Effect of Antioxidants on Physio-biochemical and Hematological Parameters in Broiler Chicken at High Altitude

  • Biswas, A. (Defence Institute of High Altitude Research (DIHAR)) ;
  • Ahmed, M. (Defence Institute of High Altitude Research (DIHAR)) ;
  • Bharti, V.K. (Defence Institute of High Altitude Research (DIHAR)) ;
  • Singh, S.B. (Defence Institute of High Altitude Research (DIHAR))
  • Received : 2010.02.17
  • Accepted : 2010.07.09
  • Published : 2011.02.01


The present study was carried out on broilers to study the effect of oral administration of vitamin E and selenium (E-care Se) on growth performance, haematological and biochemical parameters for a period of 42 days (6 weeks). A total of 90 oneday-old broiler chicks were divided into three equal groups: $T_1$, $T_2$ and $T_3$. Group T1 was maintained as control and was fed only with the basal diet throughout the experimental period. Two experimental diets, $T_2$ and $T_3$, were formulated to contain an additional 100 g (150 IU vitamin E/kg+0.5 mg Se/kg) and 200 g (300 IU vitamin E/kg+1.0 mg Se/kg) of E-care Se which was the source of vitamin E and selenium. Body weight was significantly (p<0.05) higher in antioxidant-treated groups compared to the control group. There were no significant differences in feed conversion ratio (FCR). Blood samples were collected from the jugular vein for haematological (TEC, Hb, PCV and ESR) and biochemical (GOT and GPT) study. Body weight was increased significantly in both treated groups compared with the control group and highest body weights were recorded in group $T_2$. TEC, PCV and Hb content increased significantly (p<0.01) in the treated groups as compared to the control group, but ESR, GOT and GPT values decreased significantly (p<0.01) in both treated groups as compared to the control group. The result reveals that use of antioxidants (vitamin E and selenium) is an effective way of getting the best result in terms of body weight gain and haemato-biochemical profiles in broiler birds at high altitude.


Antioxidants;Vitamin E;Selenium;High Altitude;Broiler Chicken


  1. Biswas, A., J. Mohan, K. V. H. Sastry and J. S. Tyagi. 2008. Effect of higher levels of dietary vitamin E on performance and immune response in growing Japanese quail. J. Appl. Anim. Res. 33:61-64.
  2. Duncan, B. D. 1955. Multiple range and multiple F tests. Biometrics 11:1-12.
  3. Dukes, H. H. 1955. The physiology of domestic animals. 7th edition Bailers Tindal and Co. London.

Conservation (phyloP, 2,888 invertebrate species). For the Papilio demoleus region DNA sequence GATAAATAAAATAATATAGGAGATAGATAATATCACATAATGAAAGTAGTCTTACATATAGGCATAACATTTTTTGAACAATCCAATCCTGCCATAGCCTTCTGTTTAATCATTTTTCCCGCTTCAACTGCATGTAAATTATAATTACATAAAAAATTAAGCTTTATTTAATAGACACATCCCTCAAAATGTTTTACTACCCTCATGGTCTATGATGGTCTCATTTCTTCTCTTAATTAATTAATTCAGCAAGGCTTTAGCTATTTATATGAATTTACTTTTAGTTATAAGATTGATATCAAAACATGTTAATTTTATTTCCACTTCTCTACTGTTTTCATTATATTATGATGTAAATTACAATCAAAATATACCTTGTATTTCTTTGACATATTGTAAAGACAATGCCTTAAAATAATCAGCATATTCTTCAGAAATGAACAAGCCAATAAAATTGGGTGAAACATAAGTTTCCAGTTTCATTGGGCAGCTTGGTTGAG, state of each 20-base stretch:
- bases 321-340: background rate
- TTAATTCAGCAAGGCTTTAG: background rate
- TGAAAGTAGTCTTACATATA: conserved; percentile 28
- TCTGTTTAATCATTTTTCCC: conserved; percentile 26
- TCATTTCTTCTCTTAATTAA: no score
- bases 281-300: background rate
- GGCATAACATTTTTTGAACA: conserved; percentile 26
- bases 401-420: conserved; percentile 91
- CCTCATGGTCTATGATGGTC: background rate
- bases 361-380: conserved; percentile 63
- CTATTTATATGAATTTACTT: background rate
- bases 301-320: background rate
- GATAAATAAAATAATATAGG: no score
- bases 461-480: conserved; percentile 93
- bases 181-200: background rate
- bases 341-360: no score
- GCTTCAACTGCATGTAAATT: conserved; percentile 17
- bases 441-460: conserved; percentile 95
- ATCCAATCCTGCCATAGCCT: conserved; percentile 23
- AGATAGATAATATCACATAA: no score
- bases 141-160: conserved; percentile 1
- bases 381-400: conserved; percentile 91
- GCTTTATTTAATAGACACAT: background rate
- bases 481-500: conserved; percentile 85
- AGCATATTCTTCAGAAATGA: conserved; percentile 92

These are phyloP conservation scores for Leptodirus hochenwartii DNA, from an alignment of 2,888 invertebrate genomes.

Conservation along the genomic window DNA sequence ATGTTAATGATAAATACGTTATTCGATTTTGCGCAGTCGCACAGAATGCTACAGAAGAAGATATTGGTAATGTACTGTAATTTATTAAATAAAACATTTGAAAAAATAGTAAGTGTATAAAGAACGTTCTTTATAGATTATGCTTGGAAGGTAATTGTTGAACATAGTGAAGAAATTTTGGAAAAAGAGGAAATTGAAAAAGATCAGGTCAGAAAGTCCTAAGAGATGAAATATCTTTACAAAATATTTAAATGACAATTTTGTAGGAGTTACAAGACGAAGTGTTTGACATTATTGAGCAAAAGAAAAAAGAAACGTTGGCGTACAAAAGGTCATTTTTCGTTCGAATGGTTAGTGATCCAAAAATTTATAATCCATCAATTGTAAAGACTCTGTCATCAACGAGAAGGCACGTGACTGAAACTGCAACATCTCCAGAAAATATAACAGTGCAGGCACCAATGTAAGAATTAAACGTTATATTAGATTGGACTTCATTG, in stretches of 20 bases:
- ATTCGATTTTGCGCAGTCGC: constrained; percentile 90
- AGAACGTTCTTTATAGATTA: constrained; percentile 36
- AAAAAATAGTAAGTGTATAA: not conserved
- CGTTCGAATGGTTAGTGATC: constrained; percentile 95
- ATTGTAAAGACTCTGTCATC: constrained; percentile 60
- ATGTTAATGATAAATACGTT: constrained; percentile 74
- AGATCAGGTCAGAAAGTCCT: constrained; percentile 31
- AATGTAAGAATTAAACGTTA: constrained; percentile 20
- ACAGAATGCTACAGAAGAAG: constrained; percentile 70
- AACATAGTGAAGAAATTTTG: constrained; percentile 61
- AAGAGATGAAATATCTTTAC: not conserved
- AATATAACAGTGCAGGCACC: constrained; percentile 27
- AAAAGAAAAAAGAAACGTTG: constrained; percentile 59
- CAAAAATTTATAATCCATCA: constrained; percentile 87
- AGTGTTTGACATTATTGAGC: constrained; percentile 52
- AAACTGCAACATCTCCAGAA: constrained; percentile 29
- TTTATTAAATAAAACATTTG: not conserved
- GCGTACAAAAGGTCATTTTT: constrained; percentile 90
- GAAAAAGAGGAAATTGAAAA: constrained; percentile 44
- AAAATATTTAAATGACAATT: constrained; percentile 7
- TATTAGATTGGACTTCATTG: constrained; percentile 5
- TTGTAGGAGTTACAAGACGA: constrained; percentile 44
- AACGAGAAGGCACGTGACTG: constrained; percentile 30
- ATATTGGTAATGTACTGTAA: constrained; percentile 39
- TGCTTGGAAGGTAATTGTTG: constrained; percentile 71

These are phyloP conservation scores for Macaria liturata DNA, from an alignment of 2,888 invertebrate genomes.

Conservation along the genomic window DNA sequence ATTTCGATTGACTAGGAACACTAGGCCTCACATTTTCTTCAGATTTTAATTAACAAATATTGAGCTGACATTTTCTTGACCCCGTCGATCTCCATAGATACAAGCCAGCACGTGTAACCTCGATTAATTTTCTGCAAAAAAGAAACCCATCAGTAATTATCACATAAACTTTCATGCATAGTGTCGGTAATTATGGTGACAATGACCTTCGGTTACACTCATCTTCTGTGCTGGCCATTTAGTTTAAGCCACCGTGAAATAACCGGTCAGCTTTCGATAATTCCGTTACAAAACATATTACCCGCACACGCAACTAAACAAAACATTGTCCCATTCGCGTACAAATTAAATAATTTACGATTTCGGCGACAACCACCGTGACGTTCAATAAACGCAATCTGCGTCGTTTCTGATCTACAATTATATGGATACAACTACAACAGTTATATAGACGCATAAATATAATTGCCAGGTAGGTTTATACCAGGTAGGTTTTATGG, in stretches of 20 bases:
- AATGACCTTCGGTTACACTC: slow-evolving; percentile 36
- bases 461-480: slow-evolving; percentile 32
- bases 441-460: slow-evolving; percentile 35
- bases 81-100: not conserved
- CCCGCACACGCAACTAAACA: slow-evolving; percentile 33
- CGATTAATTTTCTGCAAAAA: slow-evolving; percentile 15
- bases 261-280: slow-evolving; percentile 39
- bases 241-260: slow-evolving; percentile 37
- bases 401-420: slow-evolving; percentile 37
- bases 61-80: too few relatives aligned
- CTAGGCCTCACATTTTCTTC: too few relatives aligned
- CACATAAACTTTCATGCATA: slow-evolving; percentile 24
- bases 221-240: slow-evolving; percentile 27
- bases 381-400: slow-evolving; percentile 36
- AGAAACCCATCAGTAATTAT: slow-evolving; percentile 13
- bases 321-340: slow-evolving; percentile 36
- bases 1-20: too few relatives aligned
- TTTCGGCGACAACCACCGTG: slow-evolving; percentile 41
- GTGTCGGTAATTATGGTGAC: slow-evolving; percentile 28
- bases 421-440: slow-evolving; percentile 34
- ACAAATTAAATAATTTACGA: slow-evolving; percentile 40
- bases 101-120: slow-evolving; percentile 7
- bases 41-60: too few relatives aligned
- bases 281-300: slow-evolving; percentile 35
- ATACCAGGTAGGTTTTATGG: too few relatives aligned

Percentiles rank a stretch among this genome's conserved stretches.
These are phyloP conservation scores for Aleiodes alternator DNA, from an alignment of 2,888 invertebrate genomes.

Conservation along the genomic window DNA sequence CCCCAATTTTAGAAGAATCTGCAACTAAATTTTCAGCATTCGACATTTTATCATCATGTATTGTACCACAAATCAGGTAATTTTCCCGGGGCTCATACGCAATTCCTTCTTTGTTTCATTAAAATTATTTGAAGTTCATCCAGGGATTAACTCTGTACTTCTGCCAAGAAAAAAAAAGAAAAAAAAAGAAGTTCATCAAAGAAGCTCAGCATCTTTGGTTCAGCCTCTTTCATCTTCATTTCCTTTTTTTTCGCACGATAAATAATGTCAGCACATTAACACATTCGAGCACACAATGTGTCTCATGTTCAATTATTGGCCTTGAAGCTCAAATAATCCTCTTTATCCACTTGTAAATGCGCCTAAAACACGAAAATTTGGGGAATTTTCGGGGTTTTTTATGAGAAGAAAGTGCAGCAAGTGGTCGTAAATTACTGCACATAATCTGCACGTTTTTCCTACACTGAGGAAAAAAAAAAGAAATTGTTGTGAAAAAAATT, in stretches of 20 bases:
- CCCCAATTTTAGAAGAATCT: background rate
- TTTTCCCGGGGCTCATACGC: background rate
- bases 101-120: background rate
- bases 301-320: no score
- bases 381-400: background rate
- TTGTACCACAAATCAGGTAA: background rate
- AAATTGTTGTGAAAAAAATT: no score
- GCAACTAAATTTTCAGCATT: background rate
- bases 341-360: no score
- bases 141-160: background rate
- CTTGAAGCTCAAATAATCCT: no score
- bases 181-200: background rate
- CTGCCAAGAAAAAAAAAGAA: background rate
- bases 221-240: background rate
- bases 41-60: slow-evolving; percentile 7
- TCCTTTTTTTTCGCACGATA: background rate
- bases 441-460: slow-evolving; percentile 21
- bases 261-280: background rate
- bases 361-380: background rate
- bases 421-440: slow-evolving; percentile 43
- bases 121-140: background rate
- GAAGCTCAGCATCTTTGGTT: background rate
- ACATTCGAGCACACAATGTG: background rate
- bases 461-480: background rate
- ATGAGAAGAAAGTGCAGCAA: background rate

4. Guo, Y. N., Q. Tang, J. M. Yuan and Z. R. Jiang. 2001. Effect of supplementation of vitamin E on the performance and tissue peroxidation of broiler chicks and the stability of thigh meat oxidative deterioration. Anim. Feed Sci. Technol. 89:165-173.
  5. Hill, E. W., M. L. Scott, L. C. Norris and G. F. Henser. 1961. Reinvestigation of the vitamin A and D requirements of laying and breeding hens and their progeny. Poult. Sci. 40:1245-1247.
  6. Kumar, J. S. and P. Rawat. 1976. Effect of vitamin on growth performance and biochemical parameters. Indian J. Anim. Sci. 45:135-138.
  7. Lin, Y. F., S. J. Chang and A. L. Hsu. 2004. Effects of supplemental vitamin E during the laying period on the reproductive performance of Taiwan native chickens. Br. Poult. Sci. 45(6):807-814.
  8. NRC. b. Nutrient Requirements of Poultry, 8th ed., Washington, USA: National Research Council, National Academy of Science.
  9. Pravbhakaran, V., S. Chithravel, K. Prabbha and C. S. Saravarna. 1996. Hematological and biochemical profile of white leghorn chickens. Indian J. Anim. Health 35:11-15.
  10. Reitman, S. and S. Frankel. 1957. A calorimetric method for determination of glutamic oxaloacetic and glutamic pyruvic transaminase activities. J. Dairy Sci. 48:1684-1687.
  11. Sahin, N., K. Sahin and O. Kucuk. 2001. Effect of vitamin E and vitamin A supplementation on performance, thyroid status and serum concentrations of some metabolites and minerals in broilers reared under heat stress (32${\circ}$C). Vet. Med. 46(11- 12):286-292.
  12. Shastry, G. A. 1983. Veterinary clinical pathology. 2nd edn., CBS Publishers and Distributors, New Delhi.
  13. Snedecor, G. W. and W. G. Cochran. 1994. Statistical methods, 8th edn. Oxford and IBH Publishing Co., Kolkata, India.
  14. Swain, B. K. 1996. Influence of certain nutrients and their interaction on the performance and immune response of broilers. Ph.D. Thesis, IVRI, Deemed University, Izatnagar, India.
  15. Swain, B. K. and T. S. Johri. 2000. Effects of supplementation of combinations of different levels of selenium and vitamin E on relative weight of some organs and serum enzymes level in broilers. Indian J. Poult. Sci. 35(1):66-69.
  16. Villar-Patino, G., A. Diaz-Cruz, E. Avila-Gonzalez, R. Guinzberg, J. L. Pablos and E. Pina. 2002. Effects of dietary Supplementation with vitamin C or vitamin E on cardiac lipid peroxidation and growth performance in broilers. Am. J. Vet. Res. 63(5):673-676.

Cited by

  1. The effect of dietary bacterial organic selenium on growth performance, antioxidant capacity, and Selenoproteins gene expression in broiler chickens vol.13, pp.1, 2017,
  2. Influences of dietary supplementation of peanut skin powder (Arachis Hypogaea) on growth performance, carcass traits, blood chemistry, antioxidant activity and meat quality of broilers vol.58, pp.5, 2018,
  3. Wheat germ oil enrichment in broiler feed with α-lipoic acid to enhance the antioxidant potential and lipid stability of meat vol.12, pp.1, 2013,